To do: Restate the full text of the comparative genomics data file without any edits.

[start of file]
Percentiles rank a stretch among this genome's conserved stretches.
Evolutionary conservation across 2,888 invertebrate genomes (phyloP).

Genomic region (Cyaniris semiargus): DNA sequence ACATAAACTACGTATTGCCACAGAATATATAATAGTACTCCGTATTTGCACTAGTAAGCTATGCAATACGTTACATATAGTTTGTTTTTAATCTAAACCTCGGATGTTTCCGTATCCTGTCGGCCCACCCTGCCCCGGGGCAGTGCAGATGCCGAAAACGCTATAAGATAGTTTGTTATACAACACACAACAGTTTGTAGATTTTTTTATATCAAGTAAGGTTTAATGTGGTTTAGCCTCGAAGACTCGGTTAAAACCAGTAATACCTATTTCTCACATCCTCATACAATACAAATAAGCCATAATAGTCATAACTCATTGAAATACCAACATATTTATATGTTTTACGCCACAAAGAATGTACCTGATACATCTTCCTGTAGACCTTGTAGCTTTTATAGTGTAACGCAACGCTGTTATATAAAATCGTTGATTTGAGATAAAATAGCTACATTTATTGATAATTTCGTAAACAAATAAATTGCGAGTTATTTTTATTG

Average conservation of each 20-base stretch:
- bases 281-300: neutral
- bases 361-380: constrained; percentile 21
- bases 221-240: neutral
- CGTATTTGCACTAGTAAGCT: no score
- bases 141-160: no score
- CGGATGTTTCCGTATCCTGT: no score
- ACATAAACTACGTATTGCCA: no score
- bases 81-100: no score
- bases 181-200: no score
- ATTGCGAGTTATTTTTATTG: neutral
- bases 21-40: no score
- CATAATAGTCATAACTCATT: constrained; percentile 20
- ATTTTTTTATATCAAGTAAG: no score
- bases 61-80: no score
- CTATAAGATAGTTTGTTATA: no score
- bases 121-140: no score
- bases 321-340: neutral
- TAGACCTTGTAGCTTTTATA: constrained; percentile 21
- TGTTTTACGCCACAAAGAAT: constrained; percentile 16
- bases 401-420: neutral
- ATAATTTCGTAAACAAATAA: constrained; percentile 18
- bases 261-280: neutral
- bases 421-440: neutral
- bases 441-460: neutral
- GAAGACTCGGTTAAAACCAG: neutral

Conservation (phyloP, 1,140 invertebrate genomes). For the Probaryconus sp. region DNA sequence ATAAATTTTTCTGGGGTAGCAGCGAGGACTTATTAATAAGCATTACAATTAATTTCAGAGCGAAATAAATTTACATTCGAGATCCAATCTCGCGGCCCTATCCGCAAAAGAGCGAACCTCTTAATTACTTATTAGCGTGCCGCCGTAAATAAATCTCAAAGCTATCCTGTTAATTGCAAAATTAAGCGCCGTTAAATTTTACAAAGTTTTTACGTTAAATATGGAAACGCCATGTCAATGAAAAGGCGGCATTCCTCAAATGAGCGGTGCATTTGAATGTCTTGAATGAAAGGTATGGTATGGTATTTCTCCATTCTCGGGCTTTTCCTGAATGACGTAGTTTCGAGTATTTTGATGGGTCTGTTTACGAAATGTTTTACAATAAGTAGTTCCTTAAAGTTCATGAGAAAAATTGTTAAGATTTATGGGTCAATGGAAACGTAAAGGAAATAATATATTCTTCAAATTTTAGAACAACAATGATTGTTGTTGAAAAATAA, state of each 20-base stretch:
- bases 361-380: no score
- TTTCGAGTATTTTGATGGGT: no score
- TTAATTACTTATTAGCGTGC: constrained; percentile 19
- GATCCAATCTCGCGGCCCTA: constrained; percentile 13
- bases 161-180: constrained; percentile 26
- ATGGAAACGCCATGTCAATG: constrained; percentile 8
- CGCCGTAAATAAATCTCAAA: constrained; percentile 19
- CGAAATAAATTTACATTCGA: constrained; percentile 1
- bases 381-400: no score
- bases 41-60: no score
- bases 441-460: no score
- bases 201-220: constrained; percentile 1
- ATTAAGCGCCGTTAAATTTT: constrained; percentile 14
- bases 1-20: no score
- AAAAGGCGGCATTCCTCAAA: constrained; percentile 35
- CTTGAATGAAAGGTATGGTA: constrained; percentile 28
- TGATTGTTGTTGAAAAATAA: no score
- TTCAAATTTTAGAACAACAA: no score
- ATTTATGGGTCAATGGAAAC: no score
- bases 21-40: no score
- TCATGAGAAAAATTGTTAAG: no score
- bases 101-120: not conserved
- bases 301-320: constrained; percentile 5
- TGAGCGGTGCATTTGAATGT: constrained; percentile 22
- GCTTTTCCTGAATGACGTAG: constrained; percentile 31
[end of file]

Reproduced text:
Percentiles rank a stretch among this genome's conserved stretches.
Evolutionary conservation across 2,888 invertebrate genomes (phyloP).

Genomic region (Cyaniris semiargus): DNA sequence ACATAAACTACGTATTGCCACAGAATATATAATAGTACTCCGTATTTGCACTAGTAAGCTATGCAATACGTTACATATAGTTTGTTTTTAATCTAAACCTCGGATGTTTCCGTATCCTGTCGGCCCACCCTGCCCCGGGGCAGTGCAGATGCCGAAAACGCTATAAGATAGTTTGTTATACAACACACAACAGTTTGTAGATTTTTTTATATCAAGTAAGGTTTAATGTGGTTTAGCCTCGAAGACTCGGTTAAAACCAGTAATACCTATTTCTCACATCCTCATACAATACAAATAAGCCATAATAGTCATAACTCATTGAAATACCAACATATTTATATGTTTTACGCCACAAAGAATGTACCTGATACATCTTCCTGTAGACCTTGTAGCTTTTATAGTGTAACGCAACGCTGTTATATAAAATCGTTGATTTGAGATAAAATAGCTACATTTATTGATAATTTCGTAAACAAATAAATTGCGAGTTATTTTTATTG

Average conservation of each 20-base stretch:
- bases 281-300: neutral
- bases 361-380: constrained; percentile 21
- bases 221-240: neutral
- CGTATTTGCACTAGTAAGCT: no score
- bases 141-160: no score
- CGGATGTTTCCGTATCCTGT: no score
- ACATAAACTACGTATTGCCA: no score
- bases 81-100: no score
- bases 181-200: no score
- ATTGCGAGTTATTTTTATTG: neutral
- bases 21-40: no score
- CATAATAGTCATAACTCATT: constrained; percentile 20
- ATTTTTTTATATCAAGTAAG: no score
- bases 61-80: no score
- CTATAAGATAGTTTGTTATA: no score
- bases 121-140: no score
- bases 321-340: neutral
- TAGACCTTGTAGCTTTTATA: constrained; percentile 21
- TGTTTTACGCCACAAAGAAT: constrained; percentile 16
- bases 401-420: neutral
- ATAATTTCGTAAACAAATAA: constrained; percentile 18
- bases 261-280: neutral
- bases 421-440: neutral
- bases 441-460: neutral
- GAAGACTCGGTTAAAACCAG: neutral

Conservation (phyloP, 1,140 invertebrate genomes). For the Probaryconus sp. region DNA sequence ATAAATTTTTCTGGGGTAGCAGCGAGGACTTATTAATAAGCATTACAATTAATTTCAGAGCGAAATAAATTTACATTCGAGATCCAATCTCGCGGCCCTATCCGCAAAAGAGCGAACCTCTTAATTACTTATTAGCGTGCCGCCGTAAATAAATCTCAAAGCTATCCTGTTAATTGCAAAATTAAGCGCCGTTAAATTTTACAAAGTTTTTACGTTAAATATGGAAACGCCATGTCAATGAAAAGGCGGCATTCCTCAAATGAGCGGTGCATTTGAATGTCTTGAATGAAAGGTATGGTATGGTATTTCTCCATTCTCGGGCTTTTCCTGAATGACGTAGTTTCGAGTATTTTGATGGGTCTGTTTACGAAATGTTTTACAATAAGTAGTTCCTTAAAGTTCATGAGAAAAATTGTTAAGATTTATGGGTCAATGGAAACGTAAAGGAAATAATATATTCTTCAAATTTTAGAACAACAATGATTGTTGTTGAAAAATAA, state of each 20-base stretch:
- bases 361-380: no score
- TTTCGAGTATTTTGATGGGT: no score
- TTAATTACTTATTAGCGTGC: constrained; percentile 19
- GATCCAATCTCGCGGCCCTA: constrained; percentile 13
- bases 161-180: constrained; percentile 26
- ATGGAAACGCCATGTCAATG: constrained; percentile 8
- CGCCGTAAATAAATCTCAAA: constrained; percentile 19
- CGAAATAAATTTACATTCGA: constrained; percentile 1
- bases 381-400: no score
- bases 41-60: no score
- bases 441-460: no score
- bases 201-220: constrained; percentile 1
- ATTAAGCGCCGTTAAATTTT: constrained; percentile 14
- bases 1-20: no score
- AAAAGGCGGCATTCCTCAAA: constrained; percentile 35
- CTTGAATGAAAGGTATGGTA: constrained; percentile 28
- TGATTGTTGTTGAAAAATAA: no score
- TTCAAATTTTAGAACAACAA: no score
- ATTTATGGGTCAATGGAAAC: no score
- bases 21-40: no score
- TCATGAGAAAAATTGTTAAG: no score
- bases 101-120: not conserved
- bases 301-320: constrained; percentile 5
- TGAGCGGTGCATTTGAATGT: constrained; percentile 22
- GCTTTTCCTGAATGACGTAG: constrained; percentile 31